Silas has no way of curing the family he’s loyally served for years. But when a beautiful elf, long considered the enemy of the dragons, comes bursting into his world, Silas is awakened to passion and desire in a way he’s never felt before. But can he trust a sworn enemy to save the very existence he holds dear? And can their love survive those that threaten to tear them apart?
--> --> -->

Thursday, August 31, 2017


Author:  Carrie Vaughn
Genre:  Ecotopian; Cli Fi; Post-Apocalyptic
Ratings:  Violence3; Sensuality3; Humor—2   
Publisher and Titles:  Houghton Mifflin Harcourt
     Bannerless (e-book, paperback, audiobook7/2017)
     The Wild Dead (8/20180)

     I wasn't sure just how to categorize the genre for this series, so I went with a combination of ecotopian, cli fi, and post-apocalyptic because the series has elements of all three. Ecotopian fiction and cli fi (aka climate fiction) deal with the effects of man-made climate change, while post-apocalyptic fiction is set in the aftermath of a world-changing/world-destroying event or series of events.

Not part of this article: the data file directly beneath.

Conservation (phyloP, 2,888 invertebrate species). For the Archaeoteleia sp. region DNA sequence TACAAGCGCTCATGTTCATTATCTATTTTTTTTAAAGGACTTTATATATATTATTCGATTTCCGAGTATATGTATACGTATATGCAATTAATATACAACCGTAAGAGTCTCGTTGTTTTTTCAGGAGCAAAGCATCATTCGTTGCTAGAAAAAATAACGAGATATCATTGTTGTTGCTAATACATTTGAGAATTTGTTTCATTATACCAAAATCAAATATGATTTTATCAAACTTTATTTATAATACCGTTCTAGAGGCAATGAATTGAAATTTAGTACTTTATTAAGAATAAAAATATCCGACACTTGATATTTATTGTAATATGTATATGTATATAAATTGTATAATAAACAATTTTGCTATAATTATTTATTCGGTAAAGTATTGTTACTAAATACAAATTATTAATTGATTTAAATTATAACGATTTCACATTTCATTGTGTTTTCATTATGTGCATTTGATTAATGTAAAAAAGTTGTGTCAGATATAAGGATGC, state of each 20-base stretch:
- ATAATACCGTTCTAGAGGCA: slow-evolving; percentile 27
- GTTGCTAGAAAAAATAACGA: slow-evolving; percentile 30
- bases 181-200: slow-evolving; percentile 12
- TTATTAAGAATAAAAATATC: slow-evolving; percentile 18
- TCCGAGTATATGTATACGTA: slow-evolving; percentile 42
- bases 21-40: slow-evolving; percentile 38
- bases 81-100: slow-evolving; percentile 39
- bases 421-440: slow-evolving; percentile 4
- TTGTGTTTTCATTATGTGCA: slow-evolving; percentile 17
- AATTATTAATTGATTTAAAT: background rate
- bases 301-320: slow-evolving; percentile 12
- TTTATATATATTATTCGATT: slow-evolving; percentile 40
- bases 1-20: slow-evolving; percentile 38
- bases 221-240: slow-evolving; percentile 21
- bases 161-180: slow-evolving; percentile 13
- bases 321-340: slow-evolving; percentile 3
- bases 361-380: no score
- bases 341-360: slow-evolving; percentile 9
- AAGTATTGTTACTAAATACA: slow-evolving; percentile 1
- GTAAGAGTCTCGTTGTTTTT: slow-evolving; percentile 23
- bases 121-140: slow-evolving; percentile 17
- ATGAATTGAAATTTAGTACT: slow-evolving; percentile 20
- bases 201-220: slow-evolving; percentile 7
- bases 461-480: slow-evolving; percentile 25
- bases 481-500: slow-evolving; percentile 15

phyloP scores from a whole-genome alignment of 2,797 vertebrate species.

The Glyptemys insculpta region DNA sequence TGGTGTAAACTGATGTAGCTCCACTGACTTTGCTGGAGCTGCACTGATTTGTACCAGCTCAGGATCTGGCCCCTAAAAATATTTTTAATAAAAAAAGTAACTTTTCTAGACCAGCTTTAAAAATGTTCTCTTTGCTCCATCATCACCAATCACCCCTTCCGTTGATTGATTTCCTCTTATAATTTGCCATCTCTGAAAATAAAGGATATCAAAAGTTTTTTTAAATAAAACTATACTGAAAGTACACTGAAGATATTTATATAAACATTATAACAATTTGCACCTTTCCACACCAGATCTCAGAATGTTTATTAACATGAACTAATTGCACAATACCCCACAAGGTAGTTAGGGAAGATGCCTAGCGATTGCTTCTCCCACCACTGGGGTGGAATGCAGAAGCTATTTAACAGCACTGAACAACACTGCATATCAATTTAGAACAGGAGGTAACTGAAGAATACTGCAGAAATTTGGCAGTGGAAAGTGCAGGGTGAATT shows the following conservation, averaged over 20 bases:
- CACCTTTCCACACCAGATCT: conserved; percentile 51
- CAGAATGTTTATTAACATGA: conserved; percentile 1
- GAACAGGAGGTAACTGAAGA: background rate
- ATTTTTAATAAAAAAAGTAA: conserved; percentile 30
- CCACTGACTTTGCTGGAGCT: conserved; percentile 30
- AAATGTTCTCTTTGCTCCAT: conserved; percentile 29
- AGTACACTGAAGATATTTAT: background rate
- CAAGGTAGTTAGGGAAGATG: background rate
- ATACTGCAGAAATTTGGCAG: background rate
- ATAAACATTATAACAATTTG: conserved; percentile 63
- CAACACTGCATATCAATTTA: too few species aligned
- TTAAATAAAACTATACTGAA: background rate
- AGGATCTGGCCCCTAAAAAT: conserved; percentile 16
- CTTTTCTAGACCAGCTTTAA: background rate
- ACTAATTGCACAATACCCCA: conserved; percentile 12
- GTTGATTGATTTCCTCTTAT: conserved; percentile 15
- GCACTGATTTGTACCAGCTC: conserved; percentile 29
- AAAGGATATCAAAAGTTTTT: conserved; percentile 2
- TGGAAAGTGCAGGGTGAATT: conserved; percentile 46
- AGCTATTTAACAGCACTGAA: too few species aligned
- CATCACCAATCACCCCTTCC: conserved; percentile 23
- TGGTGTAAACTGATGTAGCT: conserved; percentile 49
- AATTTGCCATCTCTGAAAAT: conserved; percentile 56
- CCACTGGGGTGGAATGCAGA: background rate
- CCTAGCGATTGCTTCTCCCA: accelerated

The BANNERLESS world is set about a century after the Fall—which comprised a series of disease pandemics and climate disasters (mostly flooding)—that nearly destroyed the world, killing off the majority of its people and leaving the physical structure of their civilizations rotting away into dust or skeletal metal ruins, depending upon how buildings were constructed. In the small towns, "The shadow of that world still remained, the streets in the same places and the foundations of buildings still visible. But a new skin had been put over it." For the most part, the pandemics have ceased and the oceans remain stable at their highest levels, but gigantic, destructive, hurricane-strength storms still sweep across the land at frequent intervals.